Confused, this might seem like a lot of information to think about while you're also trying to get in adequate physical activity. Take heart — the good news is that you’re being proactive about incorporating physical activity into your life! In addition to the examples above, you may also try lying or sitting down in bed for a few minutes and pay close attention to how quickly your heart is beating or how fast you’re breathing. This is your body at a very low intensity activity. Then, go outside and try a full sprint for as long as you can, stopping when you’re too tired to continue at the same speed you started out at — again, consider how tired you feel, how hard your heart is beating, or how heavily you're sweating. This is your body working at a very high intensity. Moderate intensity is somewhere in-between. Alternatively, consider using the "talk test": Using this subjective measure, you’ll be able to hold a conversation during moderately intense activities, but you may only be able to say a few words (if any) before you have to stop to take a breath during very intense activities. 

As you continue to be more physically active, you may find that the same activity gets easier over time — how intensely you need to work to get your heart rate up to moderate intensity may change. You may consider speeding up or slowing down until you feel as if you're exerting the desired level of energy. The Centers for Disease Control and Prevention (CDC) provides an extensive list of moderate and vigorous intensity activities for adults you can reference when choosing activities you’d enjoy at a desired intensity. And, don’t forget that duration matters, too — it’s recommended that adults get approximately 150 minutes of moderate physical activity or 75 minutes of vigorous activity (or a combination of the two) every week. Before you jump in though, you may want to talk with your health care provider to make sure it’s safe for you to take on a new physical activity routine. Consulting with a trainer may also help you ease into this new lifestyle change to prevent any injuries.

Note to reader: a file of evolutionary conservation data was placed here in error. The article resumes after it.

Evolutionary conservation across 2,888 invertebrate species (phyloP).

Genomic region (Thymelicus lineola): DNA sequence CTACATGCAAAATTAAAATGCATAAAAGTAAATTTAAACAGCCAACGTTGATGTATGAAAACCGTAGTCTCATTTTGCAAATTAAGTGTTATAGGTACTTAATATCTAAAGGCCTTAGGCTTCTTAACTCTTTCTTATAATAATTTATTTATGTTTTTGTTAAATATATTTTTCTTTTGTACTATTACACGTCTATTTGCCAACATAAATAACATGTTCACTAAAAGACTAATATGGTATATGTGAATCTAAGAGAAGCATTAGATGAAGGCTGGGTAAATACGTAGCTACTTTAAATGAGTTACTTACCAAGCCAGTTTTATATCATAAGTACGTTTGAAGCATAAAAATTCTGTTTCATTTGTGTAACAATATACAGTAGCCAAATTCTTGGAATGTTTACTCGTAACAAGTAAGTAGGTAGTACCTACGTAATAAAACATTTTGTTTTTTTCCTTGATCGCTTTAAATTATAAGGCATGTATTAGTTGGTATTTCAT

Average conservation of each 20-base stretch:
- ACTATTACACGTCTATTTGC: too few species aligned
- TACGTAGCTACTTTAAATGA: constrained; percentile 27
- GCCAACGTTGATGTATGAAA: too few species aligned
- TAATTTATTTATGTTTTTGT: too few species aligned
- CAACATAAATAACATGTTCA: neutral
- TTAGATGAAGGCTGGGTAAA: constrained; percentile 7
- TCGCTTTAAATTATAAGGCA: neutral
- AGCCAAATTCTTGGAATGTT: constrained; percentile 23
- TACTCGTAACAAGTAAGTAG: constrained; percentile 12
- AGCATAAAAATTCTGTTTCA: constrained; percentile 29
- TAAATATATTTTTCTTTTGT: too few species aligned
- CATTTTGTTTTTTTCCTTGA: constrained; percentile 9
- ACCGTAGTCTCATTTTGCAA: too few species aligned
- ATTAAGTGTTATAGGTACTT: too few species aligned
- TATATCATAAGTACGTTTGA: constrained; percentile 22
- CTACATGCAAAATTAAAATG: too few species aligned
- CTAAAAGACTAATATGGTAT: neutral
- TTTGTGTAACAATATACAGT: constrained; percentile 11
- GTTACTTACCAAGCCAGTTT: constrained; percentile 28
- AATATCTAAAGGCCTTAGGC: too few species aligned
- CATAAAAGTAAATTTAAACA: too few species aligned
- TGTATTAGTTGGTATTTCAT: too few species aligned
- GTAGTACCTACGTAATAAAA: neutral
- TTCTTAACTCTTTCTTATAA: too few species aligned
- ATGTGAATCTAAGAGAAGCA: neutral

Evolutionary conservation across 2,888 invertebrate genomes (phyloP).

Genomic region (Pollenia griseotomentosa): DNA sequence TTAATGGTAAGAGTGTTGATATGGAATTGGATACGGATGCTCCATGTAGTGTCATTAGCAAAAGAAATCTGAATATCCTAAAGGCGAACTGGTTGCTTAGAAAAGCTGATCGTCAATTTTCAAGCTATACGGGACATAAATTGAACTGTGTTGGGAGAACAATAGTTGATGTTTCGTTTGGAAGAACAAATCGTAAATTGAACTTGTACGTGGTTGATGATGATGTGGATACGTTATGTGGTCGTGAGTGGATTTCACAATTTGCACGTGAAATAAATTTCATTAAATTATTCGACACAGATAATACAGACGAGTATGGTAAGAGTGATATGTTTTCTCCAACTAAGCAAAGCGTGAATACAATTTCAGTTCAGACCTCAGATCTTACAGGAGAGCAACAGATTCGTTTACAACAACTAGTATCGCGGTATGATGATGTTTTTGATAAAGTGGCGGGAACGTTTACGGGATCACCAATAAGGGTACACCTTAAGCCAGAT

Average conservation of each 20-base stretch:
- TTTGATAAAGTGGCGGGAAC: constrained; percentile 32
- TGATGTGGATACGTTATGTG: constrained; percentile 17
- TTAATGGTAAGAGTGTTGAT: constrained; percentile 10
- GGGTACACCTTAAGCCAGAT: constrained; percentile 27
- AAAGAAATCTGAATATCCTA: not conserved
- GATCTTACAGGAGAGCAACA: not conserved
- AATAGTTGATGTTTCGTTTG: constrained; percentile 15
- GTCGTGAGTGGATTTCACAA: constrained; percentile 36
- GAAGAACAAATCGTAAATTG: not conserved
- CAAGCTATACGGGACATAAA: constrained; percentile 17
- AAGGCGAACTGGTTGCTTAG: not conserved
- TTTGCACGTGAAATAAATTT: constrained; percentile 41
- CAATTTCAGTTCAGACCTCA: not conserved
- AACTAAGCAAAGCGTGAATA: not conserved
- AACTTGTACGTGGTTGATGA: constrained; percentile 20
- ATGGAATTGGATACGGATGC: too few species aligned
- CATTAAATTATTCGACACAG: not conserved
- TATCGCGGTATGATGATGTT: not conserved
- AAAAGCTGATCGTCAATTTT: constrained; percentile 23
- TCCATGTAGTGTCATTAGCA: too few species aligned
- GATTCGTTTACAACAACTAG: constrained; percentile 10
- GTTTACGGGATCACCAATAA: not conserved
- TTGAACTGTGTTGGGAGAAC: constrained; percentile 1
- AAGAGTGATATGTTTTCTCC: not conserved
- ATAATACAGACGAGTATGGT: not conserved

With that being said, Confused, you know your body best and these are just suggestions for determining moderate intensity. Hopefully these methods will give you at least a few alternative options as you work towards your own fitness goals!

Last updated Nov 25, 2016
Originally published Jul 11, 2003